Hot Potting in the Rainforest

Dear Pacific Northwest Rainforest: Why do you have to be so wet and cold? I understand the wet part, and I hear the cold part is actually “mild” during the winter.  But man oh man have we been cold and wet.  It’s worth repeating.

Don’t get me wrong.  The forest has been lush and otherworldly, and I’m glad we visited.  Maybe this is my last post from inside a refrigerated, moss-growing Petri dish, though.

Hot Springs

We’re in Olympic National Park, this time a bit north, at Sol Duc Hot Springs.  

I don’t have any photos from when Tracy and I steeped ourselves in the host springs because—of course—it was raining.  Gotta say I prefer the natural type to this tourist destination, where the springs have been turned into paved pools, and you pay $20 a pop to sit for an hour next to strangers, watching them get in and out of the steaming pools in their bathing suits.  

This area of the park is run by a concessionaire, which means they call it a resort and charge you for everything (no money goes to the national park).  There are cabins by the hot springs main building (but no wifi or laundry), and there’s a national park campground nearby.  

When booking this a while back, Tracy picked the “RV Resort” part of the resort, which turns out to be a small parking lot with RV spots shoved into it it, designed by someone who’s parked a only car, I think.  

But we have electric hookups, which means even with the constant grey skies we can run the heat pump to try to dry out the interior of the trailer.  Condensation is so strong that I’ve been wiping the walls and windows with a cloth each day.

Sol Duc Falls

If you hike away from the resort, there’s lots of Olympic Park goodness all around.  The trail to Sol Duc Falls is on the same Hoh River trail that we hiked a few days before from the Hoh campground (I believe), but I swear there’s ever more moss here than there. 

The falls start as the meandering Sol Duc River, and, as soon as they hit the sudden change in elevation (I don’t know what caused that drop), they roar down into a narrow, deep canyon.  Doesn’t matter how many times I listen to and feel and hear a waterfall, it’s magical. 

Airstream Club Sighting!

Here’s the unexpected part of camping in this expensive parking lot: we pulled in at the same time as a three-trailer contingent of the Northern California Airstream Club.  As we were all standing around trying to back our trailers into the wee spaces, they invited us over for their daily happy hour under a pop-up.  Why, thank you! Yes, please!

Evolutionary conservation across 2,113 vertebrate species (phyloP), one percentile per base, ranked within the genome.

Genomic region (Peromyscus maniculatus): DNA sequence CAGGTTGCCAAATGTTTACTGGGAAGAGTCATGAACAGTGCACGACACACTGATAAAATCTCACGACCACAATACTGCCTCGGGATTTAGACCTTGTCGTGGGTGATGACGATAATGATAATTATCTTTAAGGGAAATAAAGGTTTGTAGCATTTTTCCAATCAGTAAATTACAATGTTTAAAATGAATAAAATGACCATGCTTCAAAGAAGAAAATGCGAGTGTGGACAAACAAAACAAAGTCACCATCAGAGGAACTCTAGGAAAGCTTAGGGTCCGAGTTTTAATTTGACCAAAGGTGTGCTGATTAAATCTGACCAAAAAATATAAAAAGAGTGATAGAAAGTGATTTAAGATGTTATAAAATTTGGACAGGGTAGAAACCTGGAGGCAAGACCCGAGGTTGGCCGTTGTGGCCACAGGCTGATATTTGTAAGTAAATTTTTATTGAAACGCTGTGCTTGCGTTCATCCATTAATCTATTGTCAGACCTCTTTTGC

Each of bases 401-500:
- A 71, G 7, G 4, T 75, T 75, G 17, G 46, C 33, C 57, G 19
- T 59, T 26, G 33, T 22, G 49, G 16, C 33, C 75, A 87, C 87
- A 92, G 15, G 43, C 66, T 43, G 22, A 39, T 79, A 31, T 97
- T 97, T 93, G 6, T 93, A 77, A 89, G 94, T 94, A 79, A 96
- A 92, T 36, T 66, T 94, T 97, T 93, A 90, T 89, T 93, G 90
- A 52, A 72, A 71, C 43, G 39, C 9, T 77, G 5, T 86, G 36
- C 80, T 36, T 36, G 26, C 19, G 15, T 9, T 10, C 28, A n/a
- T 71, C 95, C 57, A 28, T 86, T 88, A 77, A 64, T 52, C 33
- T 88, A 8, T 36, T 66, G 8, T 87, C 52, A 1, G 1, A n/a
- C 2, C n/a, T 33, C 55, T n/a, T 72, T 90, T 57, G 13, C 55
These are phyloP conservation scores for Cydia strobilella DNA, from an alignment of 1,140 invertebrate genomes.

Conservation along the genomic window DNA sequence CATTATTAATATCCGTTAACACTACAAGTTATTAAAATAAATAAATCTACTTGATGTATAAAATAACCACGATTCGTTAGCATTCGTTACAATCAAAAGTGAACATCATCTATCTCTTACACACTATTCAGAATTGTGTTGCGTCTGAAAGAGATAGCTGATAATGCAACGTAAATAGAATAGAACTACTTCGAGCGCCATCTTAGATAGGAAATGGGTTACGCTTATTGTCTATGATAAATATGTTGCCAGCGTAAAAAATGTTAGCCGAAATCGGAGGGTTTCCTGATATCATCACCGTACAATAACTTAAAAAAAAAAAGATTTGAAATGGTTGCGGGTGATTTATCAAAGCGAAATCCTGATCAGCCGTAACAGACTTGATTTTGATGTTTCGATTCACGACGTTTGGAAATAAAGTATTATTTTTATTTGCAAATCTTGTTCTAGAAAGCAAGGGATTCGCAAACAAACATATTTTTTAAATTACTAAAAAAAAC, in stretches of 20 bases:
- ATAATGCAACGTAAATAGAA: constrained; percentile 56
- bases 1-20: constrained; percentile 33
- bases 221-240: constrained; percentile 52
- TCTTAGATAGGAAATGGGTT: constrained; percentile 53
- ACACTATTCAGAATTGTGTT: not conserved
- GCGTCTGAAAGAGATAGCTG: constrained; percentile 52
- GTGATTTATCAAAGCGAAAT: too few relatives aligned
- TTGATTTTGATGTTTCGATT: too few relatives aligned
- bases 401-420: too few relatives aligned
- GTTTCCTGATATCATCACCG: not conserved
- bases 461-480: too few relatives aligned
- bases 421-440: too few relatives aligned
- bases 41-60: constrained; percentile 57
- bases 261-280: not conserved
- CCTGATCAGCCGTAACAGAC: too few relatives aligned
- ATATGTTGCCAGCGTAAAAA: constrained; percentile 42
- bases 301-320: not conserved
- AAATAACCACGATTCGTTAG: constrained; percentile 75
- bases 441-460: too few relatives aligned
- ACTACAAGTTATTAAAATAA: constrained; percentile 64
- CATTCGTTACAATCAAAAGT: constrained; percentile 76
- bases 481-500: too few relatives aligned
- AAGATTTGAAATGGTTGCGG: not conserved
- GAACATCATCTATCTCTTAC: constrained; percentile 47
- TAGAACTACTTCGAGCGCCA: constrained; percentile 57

So, three couples were extra inquisitive about us living fulltime, and extra informative about their trailers and the perks of their club, and all in all we filled up our depleted socal tanks just smiling and sharing stories with them for two nights. 

Carol and Lloyd showed us their 1998 Safari model that Lloyd had stripped and rebuilt in a safari-theme.  Carmen and Jose gave reviews of the hot tub over the weekend that make us glad we went on a weekday, and Joanne and Cliff hiked with Tracy up to Mink Lake, where Tracy stood in snow!  Photos coming when I can get them off his phone and when Cliff emails me his.  

What a friendly, welcoming, charming group of people.  I have a feeling we’ll hear more from them as they continue their recruitment drive for us to join their club.  

Wet Wet Wet

We haven’t let the rain stop us from hiking, but what’s about to drive me crazy is all the wet stuff in the trailer.  We can’t even leave our hiking boots outside because of the constant rain, so I’m strategically moving wet things from near one heat vent to another.

I rotate our two beach towels as double-duty floor mats by the front door, and I’ve been hanging the dripping clothes in the shower (what normally goes in the shower has been moved to under the kitchen table.  Sorry Banjo.)

What It Takes to Be a Bark Ranger

Banjo has been a real trouper throughout this leg of the journey.  Dogs aren’t allowed on trails in national parks, but usually we let her spend as much time as possible hanging around outside the trailer in the sunshine.  But—of course—it’s raining here, so she’s been inside all day and night except for her usual walks.  

She did make friends with a park ranger at the welcome center where we stopped to have lunch in the trailer on our way in, and she was made an official Olympic National Park Bark Ranger.  Lemme see if I can remember the acronym:

  • Bag your pet’s my waste
  • Always leash your pet me
  • Respect wildlife
  • Know where you I can go

The on-duty ranger she met customized the little contract just for Banjo.

So, good girl, Bark Ranger, for following all the rules by basically staying in the trailer for the past few weeks.  The Airstream club did invite her over for happy hour, but there’s so much craziness in the parking lot that she stayed inside then as well.  Like us with the wet and cold, she’s not complaining so much that she regrets being here.  Still, we’re all excited to continue into the peninsula!

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